In 2023, shippers are navigating a more favorable national freight economy. As last year wrapped with falling contract and spot rates, consumer spending and imports declined. Now more than ever, it’s important for shippers to focus on streamlining their logistics program amid volatility to maintain budgets and keep freight moving without sacrificing service.
At Uber Freight, we strive to provide timely, on-demand insights to help inform decision making for supply chain businesses of all sizes. Our Q1 Market Update and Outlook Report offers a snapshot of the current state of the market, analyzing key data points from U.S. and international supply chains in Q4 2022 to help shippers navigate an ever changing industry.
Here are the top takeaways shippers need to know:
As carriers continued to add new drivers and trucks, supply rose by 8% YoY in November 2022*. Meanwhile, demand contracted by 1% YoY, due to plunging imports and lower consumer spending. In addition, following a severe driver shortage which resulted in over-hiring due to hypothetical demand levels that never materialized, employment leveled out in December 2022, with the industry adding about 2,000 jobs.
Despite a seasonally-driven increase in spot rates in December, we anticipate a persistent soft market throughout the first half of 2023, ahead of a potential tightening in H2. There is indication that the market might stabilize, as long-tail capacity is exiting the market at a faster pace.
While retail sales surged during the 2022 holiday season, on a seasonally adjusted basis, they fell for the second consecutive month, resulting in an overall decrease of 7% in US LTL volumes. This decrease led to carriers experiencing available capacity within their networks. However, LTL carriers’ strict pricing discipline has persisted despite softening demand. As a result, we anticipate contractual renewal increases will continue to decline, sitting in the 3-5% range through at least June 2023.
Despite decreased tonnage, operating ratios remain strong as carriers prioritize improving operational efficiency through technology and accessorial revenue. On-time service levels continue their upward trend, beginning to compare to pre-COVID levels with signs of ongoing improvement. This is due to a heightened focus on technology to more efficiently operate terminals through automation, reducing errors and labor expenditures.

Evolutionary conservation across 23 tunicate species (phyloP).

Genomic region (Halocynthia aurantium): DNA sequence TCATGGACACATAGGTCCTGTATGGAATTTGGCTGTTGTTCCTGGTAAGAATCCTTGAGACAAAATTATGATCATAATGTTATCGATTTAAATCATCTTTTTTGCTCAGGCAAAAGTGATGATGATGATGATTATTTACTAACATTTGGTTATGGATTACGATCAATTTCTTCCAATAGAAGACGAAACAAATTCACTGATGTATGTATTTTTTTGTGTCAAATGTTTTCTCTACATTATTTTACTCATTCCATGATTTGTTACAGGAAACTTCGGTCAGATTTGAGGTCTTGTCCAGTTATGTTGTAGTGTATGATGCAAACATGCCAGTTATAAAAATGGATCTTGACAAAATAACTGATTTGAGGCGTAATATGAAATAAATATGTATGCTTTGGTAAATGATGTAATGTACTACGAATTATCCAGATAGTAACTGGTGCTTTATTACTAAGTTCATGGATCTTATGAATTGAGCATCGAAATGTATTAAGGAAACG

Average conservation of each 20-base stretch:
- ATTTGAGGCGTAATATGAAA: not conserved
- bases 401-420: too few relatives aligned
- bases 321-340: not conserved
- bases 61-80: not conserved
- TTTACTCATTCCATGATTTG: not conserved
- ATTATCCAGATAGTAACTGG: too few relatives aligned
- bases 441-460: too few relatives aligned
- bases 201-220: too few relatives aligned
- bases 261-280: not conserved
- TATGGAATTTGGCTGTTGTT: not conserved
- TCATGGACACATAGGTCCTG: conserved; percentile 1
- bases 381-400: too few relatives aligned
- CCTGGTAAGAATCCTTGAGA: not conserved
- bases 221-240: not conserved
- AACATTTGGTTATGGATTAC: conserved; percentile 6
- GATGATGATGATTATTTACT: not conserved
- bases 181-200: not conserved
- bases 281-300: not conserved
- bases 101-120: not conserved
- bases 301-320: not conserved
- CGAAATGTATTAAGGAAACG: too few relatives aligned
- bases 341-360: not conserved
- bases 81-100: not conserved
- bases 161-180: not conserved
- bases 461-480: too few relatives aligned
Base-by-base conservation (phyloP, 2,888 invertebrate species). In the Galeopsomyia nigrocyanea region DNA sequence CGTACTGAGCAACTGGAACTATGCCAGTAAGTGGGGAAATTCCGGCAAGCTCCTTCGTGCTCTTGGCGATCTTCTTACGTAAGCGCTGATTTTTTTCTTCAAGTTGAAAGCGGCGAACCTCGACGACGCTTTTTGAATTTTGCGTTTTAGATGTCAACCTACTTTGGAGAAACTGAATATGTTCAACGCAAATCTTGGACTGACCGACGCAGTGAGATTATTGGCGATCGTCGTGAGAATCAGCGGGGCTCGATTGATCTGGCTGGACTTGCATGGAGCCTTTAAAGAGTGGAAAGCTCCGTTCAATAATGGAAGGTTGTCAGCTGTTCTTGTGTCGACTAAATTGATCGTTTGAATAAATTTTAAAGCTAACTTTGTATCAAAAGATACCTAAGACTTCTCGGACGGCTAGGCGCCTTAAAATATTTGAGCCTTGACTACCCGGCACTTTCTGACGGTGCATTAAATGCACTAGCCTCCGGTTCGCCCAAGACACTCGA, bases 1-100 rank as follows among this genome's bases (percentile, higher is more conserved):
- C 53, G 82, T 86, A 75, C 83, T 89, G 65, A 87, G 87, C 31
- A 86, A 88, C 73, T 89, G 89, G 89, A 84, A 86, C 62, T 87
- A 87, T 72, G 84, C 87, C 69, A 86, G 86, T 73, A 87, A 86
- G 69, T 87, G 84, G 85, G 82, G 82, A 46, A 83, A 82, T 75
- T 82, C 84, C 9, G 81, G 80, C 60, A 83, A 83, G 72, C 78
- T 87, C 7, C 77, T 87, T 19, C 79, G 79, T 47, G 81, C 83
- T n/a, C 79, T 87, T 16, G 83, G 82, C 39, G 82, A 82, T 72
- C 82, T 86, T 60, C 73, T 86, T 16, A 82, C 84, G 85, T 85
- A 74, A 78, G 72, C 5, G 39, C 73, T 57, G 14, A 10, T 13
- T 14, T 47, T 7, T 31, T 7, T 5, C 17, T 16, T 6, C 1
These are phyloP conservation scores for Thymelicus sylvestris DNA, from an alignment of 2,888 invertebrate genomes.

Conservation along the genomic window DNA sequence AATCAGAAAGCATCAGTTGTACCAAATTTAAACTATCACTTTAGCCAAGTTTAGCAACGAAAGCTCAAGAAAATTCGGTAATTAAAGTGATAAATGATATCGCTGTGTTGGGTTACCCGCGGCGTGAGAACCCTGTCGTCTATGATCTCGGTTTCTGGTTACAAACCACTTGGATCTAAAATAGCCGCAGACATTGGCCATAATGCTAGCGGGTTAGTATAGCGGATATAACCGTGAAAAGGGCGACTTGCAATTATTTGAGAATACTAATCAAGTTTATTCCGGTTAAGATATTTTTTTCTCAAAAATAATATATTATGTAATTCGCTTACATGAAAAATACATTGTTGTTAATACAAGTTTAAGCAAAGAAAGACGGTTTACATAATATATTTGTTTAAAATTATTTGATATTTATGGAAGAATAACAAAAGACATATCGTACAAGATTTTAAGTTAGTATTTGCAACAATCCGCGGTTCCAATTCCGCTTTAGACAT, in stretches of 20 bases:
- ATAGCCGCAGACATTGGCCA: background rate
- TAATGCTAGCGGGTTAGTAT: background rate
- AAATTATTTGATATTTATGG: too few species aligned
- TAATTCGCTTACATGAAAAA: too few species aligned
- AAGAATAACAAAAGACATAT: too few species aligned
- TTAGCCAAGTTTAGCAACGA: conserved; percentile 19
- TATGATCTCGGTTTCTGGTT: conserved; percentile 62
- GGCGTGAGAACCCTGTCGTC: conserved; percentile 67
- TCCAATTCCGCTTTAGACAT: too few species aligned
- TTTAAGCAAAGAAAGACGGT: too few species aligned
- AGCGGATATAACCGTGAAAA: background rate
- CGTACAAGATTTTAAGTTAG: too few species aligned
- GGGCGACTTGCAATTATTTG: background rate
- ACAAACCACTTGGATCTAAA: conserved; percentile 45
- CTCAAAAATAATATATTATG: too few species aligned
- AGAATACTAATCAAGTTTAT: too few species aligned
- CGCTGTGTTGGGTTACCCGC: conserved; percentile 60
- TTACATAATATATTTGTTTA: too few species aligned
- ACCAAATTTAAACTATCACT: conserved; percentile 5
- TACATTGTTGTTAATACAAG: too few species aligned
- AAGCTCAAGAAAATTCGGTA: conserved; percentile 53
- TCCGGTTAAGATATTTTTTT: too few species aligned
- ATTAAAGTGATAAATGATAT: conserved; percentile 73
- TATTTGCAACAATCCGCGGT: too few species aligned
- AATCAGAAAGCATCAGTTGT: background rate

While we expect little change in supply chain issues over the next several months, there are signs of stabilization. Truck orders were robust in Q4, and diesel prices have dropped from an average of $4.71 in December 2022 to $4.55 in January 2023.
Continuing its upward trajectory in Q4 of 2022, bulk capacity has generally improved. Tender acceptance reached 95% in December 2022, with the primary barrier being carriers’ lack of equipment rather than drivers. Looking ahead to the remainder of 2023, we anticipate that bulk rate trends will continue to be stable. Although contract rates rose slightly, spot rates continue to fall and we expect there will be rate reduction opportunities on favorable lanes.
Although demand continued to fall, inflationary pressures appear to have peaked in Europe and are expected to ease throughout the rest of 2023. While volatile fuel and high energy costs remain, the European region is expected to see no growth but avoid a recession in 2023, according to findings from The World Bank.
In Mexico, inflation peaked, closing at about 8% at the end of the year with forecasts to fall in 2023. Due to Mexico’s strong trade and investment ties to the US, economic slowdown in the states is expected to weigh heavily on the country. We recommend shippers diversify and consider alternative options to move cargo through transloading, intermodal and ocean services. As companies look for alternatives to reduce supply chain risks, nearshoring continues to gain strength. According to data from the Mexican Association of Private Industrial Parks, a $25B investment will open 25 new industrial parks in 2023, presenting a $35B opportunity in new exports for Mexico. More than 400 companies are expected to open business in the country this year.
As we look toward the remainder of the year, anticipated seasonal demand increases and subsequent softening are in the supply chain’s future.
Shippers must seek out ways to maintain efficiency across their operations in 2023. With automation, shippers can procure favorable rates and optimize capacity, working with carriers to maintain as much stability as possible amid market challenges.
For a comprehensive look at what shippers can expect over the next few months, see our full Q1 Market Update and Outlook Report here.
*All data is generated by Uber Freight internal indices using a weighted combination of truck and driver availability for supply, and manufacturing output, goods consumption, imports and exports for demand.
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